Friday, May 3, 2013


Okay, so I didn't expect the boys to pick up much of the Tamil I was learning.

The last time I was in language training, learning Portuguese, Sam would run around the house with his hands clamped over this ears, screaming "NOOOOOOO!" when I tried to speak to him in Portuguese. This is deliciously ironic given the fact that he would go on to attend a Brazilian pre-school taught entirely in Portuguese and become practically bilingual in our short time there.

It's different with Tamil. I can't speak it nearly as well as I could speak Portuguese in the same stage in my learning. If I do speak Tamil to them, I can really only say "Hello", "Goodbye", and ask them if they like pizza.

I can also tell them to sit down in the polite form, "Oot-car-roon-gal!" (Spelled above in the Tamil script in the blog title)

Though they don't benefit from much exposure to the language, they do benefit from my learning experience, even if I only use it as an easy way to make them laugh.

For example, early on, we were learning the difference between speaking to someone in a casual manner (i.e. a close friend or child) and speaking to someone in a more formal manner (like an elder). My instructor, explained it like this, " respect." And he wagged his fingers at us. "Neengal...respect."

It might not sound funny, but evidently in India it is a big deal if you talk to someone casually who you are supposed to talk to formally.

In class, when someone mistakenly used the casual, familiar form "nee" instead of the formal, polite form "neengal", our instructor's eyes would go wide and he would express astonishment by exclaiming, "AH-DOH!" and wag his finger at us admonishingly, adding, "Very rude word. No respect!"

I though this hilarious, so I had to bring it home, and soon Peter was wagging his finger at me and saying, "No respect." To which I had to respond in kind, "AH-DOH! Very rude."

Even Clementine has gotten into the finger-wagging.

Unlike with Portuguese, Sam is the most eager to learn a few Tamil words. He can say hello, "Vanikkome" like a perfect Indian boy, placing his palms together reverently in front of his face and even doing a little Indian head bobble as he says it. He reminds me of the small Indian boy omnipresent in Indian Jones' movies who bursts through the large wooden doors in an Indian palace, hollering, "Dr. Jones! Dr. Jones!" as a way of warning Indiana of eminent danger.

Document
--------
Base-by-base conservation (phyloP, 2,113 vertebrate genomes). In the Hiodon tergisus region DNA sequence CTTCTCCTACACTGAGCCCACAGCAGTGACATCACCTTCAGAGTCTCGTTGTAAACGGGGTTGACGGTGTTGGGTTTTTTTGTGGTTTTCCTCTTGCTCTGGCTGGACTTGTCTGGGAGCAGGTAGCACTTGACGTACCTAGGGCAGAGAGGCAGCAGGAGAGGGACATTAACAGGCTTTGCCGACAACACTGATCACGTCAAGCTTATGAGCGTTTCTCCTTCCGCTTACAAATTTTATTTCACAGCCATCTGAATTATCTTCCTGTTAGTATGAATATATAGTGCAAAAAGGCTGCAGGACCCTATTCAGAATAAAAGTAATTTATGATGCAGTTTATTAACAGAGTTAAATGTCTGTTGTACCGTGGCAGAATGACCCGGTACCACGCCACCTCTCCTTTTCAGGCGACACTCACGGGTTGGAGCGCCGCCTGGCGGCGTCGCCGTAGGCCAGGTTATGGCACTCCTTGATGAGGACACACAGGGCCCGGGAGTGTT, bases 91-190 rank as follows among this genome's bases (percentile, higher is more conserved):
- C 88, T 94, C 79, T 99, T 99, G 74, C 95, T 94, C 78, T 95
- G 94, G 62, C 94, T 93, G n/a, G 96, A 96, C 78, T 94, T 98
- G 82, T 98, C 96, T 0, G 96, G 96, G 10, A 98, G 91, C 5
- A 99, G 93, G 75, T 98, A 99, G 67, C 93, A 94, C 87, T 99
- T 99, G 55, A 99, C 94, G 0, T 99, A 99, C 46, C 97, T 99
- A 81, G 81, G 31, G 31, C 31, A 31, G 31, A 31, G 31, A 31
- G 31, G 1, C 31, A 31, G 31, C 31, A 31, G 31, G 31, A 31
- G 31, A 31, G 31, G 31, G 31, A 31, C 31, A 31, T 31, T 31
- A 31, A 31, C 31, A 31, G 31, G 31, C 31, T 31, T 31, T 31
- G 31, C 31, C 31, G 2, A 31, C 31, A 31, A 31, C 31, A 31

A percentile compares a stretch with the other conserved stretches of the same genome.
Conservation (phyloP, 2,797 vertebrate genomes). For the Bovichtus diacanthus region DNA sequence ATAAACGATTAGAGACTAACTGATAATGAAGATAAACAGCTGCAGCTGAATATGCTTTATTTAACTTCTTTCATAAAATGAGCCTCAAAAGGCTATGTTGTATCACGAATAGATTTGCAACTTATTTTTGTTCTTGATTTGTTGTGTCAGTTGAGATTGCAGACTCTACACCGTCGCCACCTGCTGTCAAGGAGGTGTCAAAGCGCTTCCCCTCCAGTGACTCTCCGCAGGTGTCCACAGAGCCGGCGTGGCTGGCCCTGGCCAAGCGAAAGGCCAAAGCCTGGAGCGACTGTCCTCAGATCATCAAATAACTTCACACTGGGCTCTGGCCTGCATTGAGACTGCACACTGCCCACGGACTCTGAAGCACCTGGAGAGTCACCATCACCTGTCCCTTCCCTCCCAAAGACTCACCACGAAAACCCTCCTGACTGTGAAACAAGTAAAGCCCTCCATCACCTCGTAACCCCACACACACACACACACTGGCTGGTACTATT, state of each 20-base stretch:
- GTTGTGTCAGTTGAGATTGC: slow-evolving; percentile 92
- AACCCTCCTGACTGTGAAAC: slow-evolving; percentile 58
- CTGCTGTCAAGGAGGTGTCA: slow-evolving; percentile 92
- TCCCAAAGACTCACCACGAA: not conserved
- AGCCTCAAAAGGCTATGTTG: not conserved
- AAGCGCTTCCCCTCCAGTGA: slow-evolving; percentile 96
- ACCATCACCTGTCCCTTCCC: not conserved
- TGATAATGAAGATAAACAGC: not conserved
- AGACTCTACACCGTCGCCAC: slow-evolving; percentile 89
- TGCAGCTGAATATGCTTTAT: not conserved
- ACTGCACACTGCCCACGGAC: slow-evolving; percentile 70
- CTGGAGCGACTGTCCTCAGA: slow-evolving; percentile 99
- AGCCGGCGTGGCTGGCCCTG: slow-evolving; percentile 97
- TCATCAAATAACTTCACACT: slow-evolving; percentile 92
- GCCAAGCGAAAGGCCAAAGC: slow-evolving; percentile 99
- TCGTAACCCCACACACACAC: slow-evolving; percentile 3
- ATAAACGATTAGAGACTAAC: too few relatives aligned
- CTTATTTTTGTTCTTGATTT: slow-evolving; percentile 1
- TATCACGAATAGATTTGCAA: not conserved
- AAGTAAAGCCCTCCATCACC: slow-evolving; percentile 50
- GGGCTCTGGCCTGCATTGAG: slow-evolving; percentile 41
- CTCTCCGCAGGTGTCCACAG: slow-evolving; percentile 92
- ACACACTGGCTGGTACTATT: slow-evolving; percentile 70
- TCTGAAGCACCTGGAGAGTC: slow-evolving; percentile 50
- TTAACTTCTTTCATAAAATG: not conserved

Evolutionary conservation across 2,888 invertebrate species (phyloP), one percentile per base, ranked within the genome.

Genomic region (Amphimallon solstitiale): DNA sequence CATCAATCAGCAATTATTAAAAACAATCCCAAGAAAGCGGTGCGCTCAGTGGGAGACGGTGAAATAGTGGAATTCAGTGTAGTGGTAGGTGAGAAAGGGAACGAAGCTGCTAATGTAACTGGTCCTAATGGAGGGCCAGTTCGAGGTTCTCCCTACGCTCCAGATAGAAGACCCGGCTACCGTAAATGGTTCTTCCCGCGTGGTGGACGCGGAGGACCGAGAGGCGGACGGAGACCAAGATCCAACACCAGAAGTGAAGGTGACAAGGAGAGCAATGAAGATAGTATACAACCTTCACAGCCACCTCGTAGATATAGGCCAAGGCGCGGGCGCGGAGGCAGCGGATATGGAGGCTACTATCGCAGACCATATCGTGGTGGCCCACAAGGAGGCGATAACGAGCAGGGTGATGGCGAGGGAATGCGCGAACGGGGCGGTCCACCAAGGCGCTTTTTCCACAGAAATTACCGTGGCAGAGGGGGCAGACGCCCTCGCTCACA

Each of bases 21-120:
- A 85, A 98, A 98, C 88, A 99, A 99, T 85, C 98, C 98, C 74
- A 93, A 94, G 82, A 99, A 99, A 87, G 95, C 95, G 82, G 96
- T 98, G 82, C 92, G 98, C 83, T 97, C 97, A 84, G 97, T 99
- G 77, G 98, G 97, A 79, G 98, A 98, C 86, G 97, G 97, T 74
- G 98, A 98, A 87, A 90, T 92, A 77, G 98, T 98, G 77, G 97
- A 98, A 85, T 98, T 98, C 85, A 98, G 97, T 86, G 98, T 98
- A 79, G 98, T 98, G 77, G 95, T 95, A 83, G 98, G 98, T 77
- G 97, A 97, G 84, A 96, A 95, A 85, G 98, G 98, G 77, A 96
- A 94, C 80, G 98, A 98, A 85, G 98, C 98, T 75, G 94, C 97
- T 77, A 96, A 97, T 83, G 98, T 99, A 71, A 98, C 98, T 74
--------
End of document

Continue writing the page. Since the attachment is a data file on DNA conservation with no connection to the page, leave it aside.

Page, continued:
When I leave for work in the morning, sometimes I tell everyone goodbye in Tamil, "Aprom parka-lam." Clementine will the first to respond.

Today in language lab, we used the future tense to make sentences about travel. I use these opportunities to practice phrases I may actually need like, "Can you please help me carry my nine gigantic suitcases, three car seats, and two strollers?"

My instructor was trying to decipher what I was trying to say. He pointed at his notes and asked, "This one. What mean?"

I explained that I was asking for help carrying my luggage.

"Ahh...." He told me that I was using the wrong word for porter. That the word I used was for the guy who takes the money. Evidently, there is a second guy who does the actual carrying who goes by another name. Fortunately, he is called "porter". "'Porter' is 'porter'. No problem. You say..." And he makes a waving motion with his hand, "Come...come...carry," and he asks me "You know....they come. Put suitcase on head. Carry away. No problem."

I don't mean to write this sounding as though I am perpetuating a stereotype, but we know precious little about the country we will be living in for two years, and sometimes stereotypes are all you have to go on. The lack of clarity on what actually life in India will be like is starting to seep into our subconscious and create a form of angst it is difficult to recognize. You don't always know it is there, but manifests itself as a source for irritability. You know you are stressed out, contrary to all exogenous indicators. Everything seems to be in order around you ('order' is relative when you are the parent of three children all under five year's of age) and yet, something is bothering you. That something might be India.

People we have met who have just returned from Chennai, have said it is "hard". But we have yet to ask what was hard about living there, and remind ourselves that one person's definition of "hard" may be different from someone else's definition of hard. We know India doesn't have drive-thru Burger Kings, if that's what you mean. We also know that some people found Brasilia hard.

Our one salve is that we have done this before. That is, face the unknown and not only survived, but prospered. That balm may do little to soothe the anxiety, but until we get a better idea of what awaits us...or until we get to India and see for ourselves...we will have to trust that this challenge, too, can be met.

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